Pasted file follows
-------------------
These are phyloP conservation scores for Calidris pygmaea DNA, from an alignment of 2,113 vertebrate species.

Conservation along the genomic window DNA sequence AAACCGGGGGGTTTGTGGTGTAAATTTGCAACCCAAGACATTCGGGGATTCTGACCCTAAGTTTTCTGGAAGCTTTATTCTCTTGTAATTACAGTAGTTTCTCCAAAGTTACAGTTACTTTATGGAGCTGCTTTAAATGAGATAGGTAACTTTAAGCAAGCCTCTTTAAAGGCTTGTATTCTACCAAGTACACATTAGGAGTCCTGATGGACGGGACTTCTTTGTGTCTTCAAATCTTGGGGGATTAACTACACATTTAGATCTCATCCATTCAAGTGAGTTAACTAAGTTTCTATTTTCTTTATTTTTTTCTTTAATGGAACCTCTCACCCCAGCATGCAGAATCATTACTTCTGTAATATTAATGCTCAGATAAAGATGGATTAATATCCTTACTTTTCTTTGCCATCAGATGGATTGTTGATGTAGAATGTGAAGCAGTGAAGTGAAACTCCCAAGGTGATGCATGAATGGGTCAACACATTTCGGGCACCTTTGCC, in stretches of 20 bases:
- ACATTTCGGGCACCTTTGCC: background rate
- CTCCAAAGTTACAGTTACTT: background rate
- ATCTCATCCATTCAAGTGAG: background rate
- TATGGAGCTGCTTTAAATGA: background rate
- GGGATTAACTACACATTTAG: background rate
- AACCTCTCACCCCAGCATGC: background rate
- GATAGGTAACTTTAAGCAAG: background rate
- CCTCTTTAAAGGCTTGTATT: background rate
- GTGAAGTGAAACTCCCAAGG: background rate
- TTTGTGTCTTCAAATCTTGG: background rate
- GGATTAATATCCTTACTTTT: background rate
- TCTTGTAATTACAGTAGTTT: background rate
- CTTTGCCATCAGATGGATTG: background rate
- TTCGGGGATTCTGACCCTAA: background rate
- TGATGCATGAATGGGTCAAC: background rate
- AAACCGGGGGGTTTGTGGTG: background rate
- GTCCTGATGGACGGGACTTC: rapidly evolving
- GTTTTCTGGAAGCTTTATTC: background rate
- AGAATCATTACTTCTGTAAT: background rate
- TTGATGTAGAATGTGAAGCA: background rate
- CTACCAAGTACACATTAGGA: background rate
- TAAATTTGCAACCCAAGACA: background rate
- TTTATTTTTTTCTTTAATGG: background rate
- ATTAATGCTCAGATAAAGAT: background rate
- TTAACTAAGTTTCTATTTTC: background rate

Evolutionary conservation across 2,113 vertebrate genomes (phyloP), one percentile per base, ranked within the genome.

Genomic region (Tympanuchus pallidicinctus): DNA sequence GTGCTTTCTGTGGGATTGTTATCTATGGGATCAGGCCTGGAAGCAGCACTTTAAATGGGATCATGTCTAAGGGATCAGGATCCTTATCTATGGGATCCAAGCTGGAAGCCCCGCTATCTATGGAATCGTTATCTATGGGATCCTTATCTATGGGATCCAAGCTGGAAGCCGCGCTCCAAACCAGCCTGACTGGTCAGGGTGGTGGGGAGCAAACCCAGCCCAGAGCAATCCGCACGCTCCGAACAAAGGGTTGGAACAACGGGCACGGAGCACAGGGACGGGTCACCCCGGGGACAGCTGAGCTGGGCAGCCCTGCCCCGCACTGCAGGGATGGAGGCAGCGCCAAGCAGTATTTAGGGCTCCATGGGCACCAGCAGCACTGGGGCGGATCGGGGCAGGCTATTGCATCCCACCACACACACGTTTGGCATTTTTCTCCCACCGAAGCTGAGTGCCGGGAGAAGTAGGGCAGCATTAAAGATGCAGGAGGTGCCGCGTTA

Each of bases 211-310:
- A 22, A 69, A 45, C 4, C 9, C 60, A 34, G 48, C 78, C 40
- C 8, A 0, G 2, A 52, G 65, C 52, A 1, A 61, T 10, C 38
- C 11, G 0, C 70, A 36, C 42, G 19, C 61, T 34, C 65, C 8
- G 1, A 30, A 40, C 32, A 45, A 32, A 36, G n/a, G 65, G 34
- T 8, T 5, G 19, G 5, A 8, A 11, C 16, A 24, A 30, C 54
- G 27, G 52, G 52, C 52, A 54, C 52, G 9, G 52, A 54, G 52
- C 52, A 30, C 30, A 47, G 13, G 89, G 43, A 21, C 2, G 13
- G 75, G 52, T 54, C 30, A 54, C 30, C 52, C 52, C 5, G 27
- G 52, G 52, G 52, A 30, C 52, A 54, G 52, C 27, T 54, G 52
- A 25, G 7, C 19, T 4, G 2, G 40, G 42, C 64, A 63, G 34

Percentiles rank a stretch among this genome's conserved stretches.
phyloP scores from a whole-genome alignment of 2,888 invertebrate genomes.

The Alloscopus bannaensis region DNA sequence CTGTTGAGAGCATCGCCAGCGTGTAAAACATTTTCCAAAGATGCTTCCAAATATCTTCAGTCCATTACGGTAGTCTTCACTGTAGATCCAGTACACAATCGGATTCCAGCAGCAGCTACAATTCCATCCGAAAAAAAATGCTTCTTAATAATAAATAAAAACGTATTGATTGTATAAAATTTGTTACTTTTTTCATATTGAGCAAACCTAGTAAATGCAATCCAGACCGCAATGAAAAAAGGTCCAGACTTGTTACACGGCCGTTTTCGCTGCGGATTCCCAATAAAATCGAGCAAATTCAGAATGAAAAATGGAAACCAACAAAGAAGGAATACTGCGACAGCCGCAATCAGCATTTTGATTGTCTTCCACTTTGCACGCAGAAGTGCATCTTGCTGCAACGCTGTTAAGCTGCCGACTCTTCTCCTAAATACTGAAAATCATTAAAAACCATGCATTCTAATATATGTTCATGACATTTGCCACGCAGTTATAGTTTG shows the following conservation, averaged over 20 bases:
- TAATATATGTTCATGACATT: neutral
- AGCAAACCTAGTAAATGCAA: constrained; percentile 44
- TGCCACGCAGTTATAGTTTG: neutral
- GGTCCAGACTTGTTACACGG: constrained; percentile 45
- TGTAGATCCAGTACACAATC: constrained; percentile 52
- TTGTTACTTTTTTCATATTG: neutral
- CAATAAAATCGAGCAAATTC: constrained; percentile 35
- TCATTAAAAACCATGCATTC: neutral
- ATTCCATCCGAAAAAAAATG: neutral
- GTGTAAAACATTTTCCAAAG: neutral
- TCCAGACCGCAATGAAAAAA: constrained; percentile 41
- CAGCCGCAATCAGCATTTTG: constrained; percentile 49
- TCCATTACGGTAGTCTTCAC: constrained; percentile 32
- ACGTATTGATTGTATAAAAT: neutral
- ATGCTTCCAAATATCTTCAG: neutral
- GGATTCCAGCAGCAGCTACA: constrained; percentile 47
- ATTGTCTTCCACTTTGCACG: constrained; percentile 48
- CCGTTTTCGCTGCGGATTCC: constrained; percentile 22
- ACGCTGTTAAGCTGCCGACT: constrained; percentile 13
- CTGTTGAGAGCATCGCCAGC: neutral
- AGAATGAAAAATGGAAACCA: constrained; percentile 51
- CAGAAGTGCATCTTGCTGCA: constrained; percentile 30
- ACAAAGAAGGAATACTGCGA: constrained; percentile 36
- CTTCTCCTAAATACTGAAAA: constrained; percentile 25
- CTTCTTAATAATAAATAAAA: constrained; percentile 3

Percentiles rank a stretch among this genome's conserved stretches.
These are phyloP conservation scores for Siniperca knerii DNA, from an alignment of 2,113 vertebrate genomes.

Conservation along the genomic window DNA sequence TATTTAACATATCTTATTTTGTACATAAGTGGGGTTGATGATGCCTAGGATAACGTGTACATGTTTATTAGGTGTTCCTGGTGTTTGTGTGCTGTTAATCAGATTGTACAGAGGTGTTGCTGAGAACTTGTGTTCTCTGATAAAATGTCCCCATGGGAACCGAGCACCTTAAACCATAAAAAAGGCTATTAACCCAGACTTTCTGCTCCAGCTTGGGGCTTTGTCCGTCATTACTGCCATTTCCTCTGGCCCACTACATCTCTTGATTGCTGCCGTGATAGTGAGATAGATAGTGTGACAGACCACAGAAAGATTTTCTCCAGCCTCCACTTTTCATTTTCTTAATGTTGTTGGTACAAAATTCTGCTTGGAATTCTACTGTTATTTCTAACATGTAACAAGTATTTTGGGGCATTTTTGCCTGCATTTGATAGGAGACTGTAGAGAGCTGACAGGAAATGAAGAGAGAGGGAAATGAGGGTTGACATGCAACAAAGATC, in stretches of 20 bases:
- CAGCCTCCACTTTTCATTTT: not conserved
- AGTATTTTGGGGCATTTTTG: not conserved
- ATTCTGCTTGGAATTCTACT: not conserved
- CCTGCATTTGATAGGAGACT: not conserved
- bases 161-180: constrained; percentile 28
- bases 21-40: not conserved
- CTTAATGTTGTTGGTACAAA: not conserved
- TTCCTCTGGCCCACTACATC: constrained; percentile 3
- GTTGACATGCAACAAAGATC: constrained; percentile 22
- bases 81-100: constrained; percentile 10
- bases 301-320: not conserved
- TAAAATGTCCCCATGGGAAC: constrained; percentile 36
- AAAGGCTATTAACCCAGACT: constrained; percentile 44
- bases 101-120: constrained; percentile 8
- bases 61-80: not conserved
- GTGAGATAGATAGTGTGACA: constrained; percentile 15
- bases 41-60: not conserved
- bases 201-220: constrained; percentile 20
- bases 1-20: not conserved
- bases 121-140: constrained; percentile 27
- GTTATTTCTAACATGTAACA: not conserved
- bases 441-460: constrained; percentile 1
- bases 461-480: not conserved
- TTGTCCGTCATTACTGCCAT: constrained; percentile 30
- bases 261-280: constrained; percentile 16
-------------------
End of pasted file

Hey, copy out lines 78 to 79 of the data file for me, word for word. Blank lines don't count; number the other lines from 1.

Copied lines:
- CTTAATGTTGTTGGTACAAA: not conserved
- TTCCTCTGGCCCACTACATC: constrained; percentile 3